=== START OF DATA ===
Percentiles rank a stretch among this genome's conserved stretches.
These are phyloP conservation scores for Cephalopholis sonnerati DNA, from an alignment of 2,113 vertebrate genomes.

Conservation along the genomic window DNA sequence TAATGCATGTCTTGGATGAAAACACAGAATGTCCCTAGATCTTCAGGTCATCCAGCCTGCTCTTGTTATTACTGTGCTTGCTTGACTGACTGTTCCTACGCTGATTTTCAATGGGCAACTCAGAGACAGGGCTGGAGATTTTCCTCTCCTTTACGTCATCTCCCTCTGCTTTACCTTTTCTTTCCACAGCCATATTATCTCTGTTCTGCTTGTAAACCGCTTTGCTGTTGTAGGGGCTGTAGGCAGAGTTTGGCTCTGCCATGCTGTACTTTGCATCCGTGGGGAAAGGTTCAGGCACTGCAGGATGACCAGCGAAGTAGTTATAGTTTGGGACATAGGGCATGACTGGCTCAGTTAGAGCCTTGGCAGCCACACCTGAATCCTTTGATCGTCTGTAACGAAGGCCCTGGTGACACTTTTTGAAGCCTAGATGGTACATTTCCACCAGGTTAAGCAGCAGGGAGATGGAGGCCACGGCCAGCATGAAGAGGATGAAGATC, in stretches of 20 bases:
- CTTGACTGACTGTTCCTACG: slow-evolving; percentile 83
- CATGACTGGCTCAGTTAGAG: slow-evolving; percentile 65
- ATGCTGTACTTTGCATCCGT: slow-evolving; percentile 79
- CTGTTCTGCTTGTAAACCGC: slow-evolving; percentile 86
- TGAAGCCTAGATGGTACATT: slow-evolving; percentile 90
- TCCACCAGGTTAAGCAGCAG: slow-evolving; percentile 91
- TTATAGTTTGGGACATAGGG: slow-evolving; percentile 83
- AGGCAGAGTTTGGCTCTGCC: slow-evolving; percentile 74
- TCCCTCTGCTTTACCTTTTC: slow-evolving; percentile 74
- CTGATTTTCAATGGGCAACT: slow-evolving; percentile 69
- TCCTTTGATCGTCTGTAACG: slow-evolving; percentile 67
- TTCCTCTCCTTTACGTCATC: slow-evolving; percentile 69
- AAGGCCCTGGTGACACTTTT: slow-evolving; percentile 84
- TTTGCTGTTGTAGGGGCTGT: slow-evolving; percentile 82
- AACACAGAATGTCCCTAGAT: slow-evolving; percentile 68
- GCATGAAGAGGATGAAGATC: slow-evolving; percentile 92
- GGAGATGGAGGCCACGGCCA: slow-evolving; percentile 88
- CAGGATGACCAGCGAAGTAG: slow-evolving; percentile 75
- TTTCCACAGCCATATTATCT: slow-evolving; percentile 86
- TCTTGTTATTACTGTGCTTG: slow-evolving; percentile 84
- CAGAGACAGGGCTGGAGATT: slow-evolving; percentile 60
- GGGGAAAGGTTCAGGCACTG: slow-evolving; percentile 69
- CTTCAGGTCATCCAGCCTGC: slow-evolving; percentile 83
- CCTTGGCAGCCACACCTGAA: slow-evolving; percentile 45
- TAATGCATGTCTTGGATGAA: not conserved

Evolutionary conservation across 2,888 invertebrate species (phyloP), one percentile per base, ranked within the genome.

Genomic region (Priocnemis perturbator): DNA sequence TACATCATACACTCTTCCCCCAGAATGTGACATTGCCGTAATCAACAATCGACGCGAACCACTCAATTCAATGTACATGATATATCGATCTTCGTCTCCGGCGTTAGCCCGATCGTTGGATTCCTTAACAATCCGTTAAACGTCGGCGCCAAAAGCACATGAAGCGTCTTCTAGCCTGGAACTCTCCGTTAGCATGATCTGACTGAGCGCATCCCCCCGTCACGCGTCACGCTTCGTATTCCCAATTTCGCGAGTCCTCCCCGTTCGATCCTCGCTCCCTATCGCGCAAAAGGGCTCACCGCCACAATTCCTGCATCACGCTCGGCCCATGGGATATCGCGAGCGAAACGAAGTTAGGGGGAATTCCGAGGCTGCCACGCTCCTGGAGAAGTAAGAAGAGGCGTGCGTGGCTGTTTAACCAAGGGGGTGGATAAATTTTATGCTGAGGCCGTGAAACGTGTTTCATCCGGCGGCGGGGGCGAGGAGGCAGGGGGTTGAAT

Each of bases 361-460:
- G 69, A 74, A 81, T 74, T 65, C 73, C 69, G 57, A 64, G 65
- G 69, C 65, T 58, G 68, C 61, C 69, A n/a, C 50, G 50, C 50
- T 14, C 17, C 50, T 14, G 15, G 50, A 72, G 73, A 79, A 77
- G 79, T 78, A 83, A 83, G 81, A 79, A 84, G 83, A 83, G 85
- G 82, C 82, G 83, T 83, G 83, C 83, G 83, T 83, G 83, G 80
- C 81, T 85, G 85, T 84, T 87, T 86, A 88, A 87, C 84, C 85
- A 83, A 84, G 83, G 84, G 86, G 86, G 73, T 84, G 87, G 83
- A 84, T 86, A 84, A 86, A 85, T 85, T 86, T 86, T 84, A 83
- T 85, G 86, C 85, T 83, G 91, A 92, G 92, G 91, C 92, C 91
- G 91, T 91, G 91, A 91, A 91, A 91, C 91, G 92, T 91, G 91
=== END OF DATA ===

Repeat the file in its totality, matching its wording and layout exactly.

Percentiles rank a stretch among this genome's conserved stretches.
These are phyloP conservation scores for Cephalopholis sonnerati DNA, from an alignment of 2,113 vertebrate genomes.

Conservation along the genomic window DNA sequence TAATGCATGTCTTGGATGAAAACACAGAATGTCCCTAGATCTTCAGGTCATCCAGCCTGCTCTTGTTATTACTGTGCTTGCTTGACTGACTGTTCCTACGCTGATTTTCAATGGGCAACTCAGAGACAGGGCTGGAGATTTTCCTCTCCTTTACGTCATCTCCCTCTGCTTTACCTTTTCTTTCCACAGCCATATTATCTCTGTTCTGCTTGTAAACCGCTTTGCTGTTGTAGGGGCTGTAGGCAGAGTTTGGCTCTGCCATGCTGTACTTTGCATCCGTGGGGAAAGGTTCAGGCACTGCAGGATGACCAGCGAAGTAGTTATAGTTTGGGACATAGGGCATGACTGGCTCAGTTAGAGCCTTGGCAGCCACACCTGAATCCTTTGATCGTCTGTAACGAAGGCCCTGGTGACACTTTTTGAAGCCTAGATGGTACATTTCCACCAGGTTAAGCAGCAGGGAGATGGAGGCCACGGCCAGCATGAAGAGGATGAAGATC, in stretches of 20 bases:
- CTTGACTGACTGTTCCTACG: slow-evolving; percentile 83
- CATGACTGGCTCAGTTAGAG: slow-evolving; percentile 65
- ATGCTGTACTTTGCATCCGT: slow-evolving; percentile 79
- CTGTTCTGCTTGTAAACCGC: slow-evolving; percentile 86
- TGAAGCCTAGATGGTACATT: slow-evolving; percentile 90
- TCCACCAGGTTAAGCAGCAG: slow-evolving; percentile 91
- TTATAGTTTGGGACATAGGG: slow-evolving; percentile 83
- AGGCAGAGTTTGGCTCTGCC: slow-evolving; percentile 74
- TCCCTCTGCTTTACCTTTTC: slow-evolving; percentile 74
- CTGATTTTCAATGGGCAACT: slow-evolving; percentile 69
- TCCTTTGATCGTCTGTAACG: slow-evolving; percentile 67
- TTCCTCTCCTTTACGTCATC: slow-evolving; percentile 69
- AAGGCCCTGGTGACACTTTT: slow-evolving; percentile 84
- TTTGCTGTTGTAGGGGCTGT: slow-evolving; percentile 82
- AACACAGAATGTCCCTAGAT: slow-evolving; percentile 68
- GCATGAAGAGGATGAAGATC: slow-evolving; percentile 92
- GGAGATGGAGGCCACGGCCA: slow-evolving; percentile 88
- CAGGATGACCAGCGAAGTAG: slow-evolving; percentile 75
- TTTCCACAGCCATATTATCT: slow-evolving; percentile 86
- TCTTGTTATTACTGTGCTTG: slow-evolving; percentile 84
- CAGAGACAGGGCTGGAGATT: slow-evolving; percentile 60
- GGGGAAAGGTTCAGGCACTG: slow-evolving; percentile 69
- CTTCAGGTCATCCAGCCTGC: slow-evolving; percentile 83
- CCTTGGCAGCCACACCTGAA: slow-evolving; percentile 45
- TAATGCATGTCTTGGATGAA: not conserved

Evolutionary conservation across 2,888 invertebrate species (phyloP), one percentile per base, ranked within the genome.

Genomic region (Priocnemis perturbator): DNA sequence TACATCATACACTCTTCCCCCAGAATGTGACATTGCCGTAATCAACAATCGACGCGAACCACTCAATTCAATGTACATGATATATCGATCTTCGTCTCCGGCGTTAGCCCGATCGTTGGATTCCTTAACAATCCGTTAAACGTCGGCGCCAAAAGCACATGAAGCGTCTTCTAGCCTGGAACTCTCCGTTAGCATGATCTGACTGAGCGCATCCCCCCGTCACGCGTCACGCTTCGTATTCCCAATTTCGCGAGTCCTCCCCGTTCGATCCTCGCTCCCTATCGCGCAAAAGGGCTCACCGCCACAATTCCTGCATCACGCTCGGCCCATGGGATATCGCGAGCGAAACGAAGTTAGGGGGAATTCCGAGGCTGCCACGCTCCTGGAGAAGTAAGAAGAGGCGTGCGTGGCTGTTTAACCAAGGGGGTGGATAAATTTTATGCTGAGGCCGTGAAACGTGTTTCATCCGGCGGCGGGGGCGAGGAGGCAGGGGGTTGAAT

Each of bases 361-460:
- G 69, A 74, A 81, T 74, T 65, C 73, C 69, G 57, A 64, G 65
- G 69, C 65, T 58, G 68, C 61, C 69, A n/a, C 50, G 50, C 50
- T 14, C 17, C 50, T 14, G 15, G 50, A 72, G 73, A 79, A 77
- G 79, T 78, A 83, A 83, G 81, A 79, A 84, G 83, A 83, G 85
- G 82, C 82, G 83, T 83, G 83, C 83, G 83, T 83, G 83, G 80
- C 81, T 85, G 85, T 84, T 87, T 86, A 88, A 87, C 84, C 85
- A 83, A 84, G 83, G 84, G 86, G 86, G 73, T 84, G 87, G 83
- A 84, T 86, A 84, A 86, A 85, T 85, T 86, T 86, T 84, A 83
- T 85, G 86, C 85, T 83, G 91, A 92, G 92, G 91, C 92, C 91
- G 91, T 91, G 91, A 91, A 91, A 91, C 91, G 92, T 91, G 91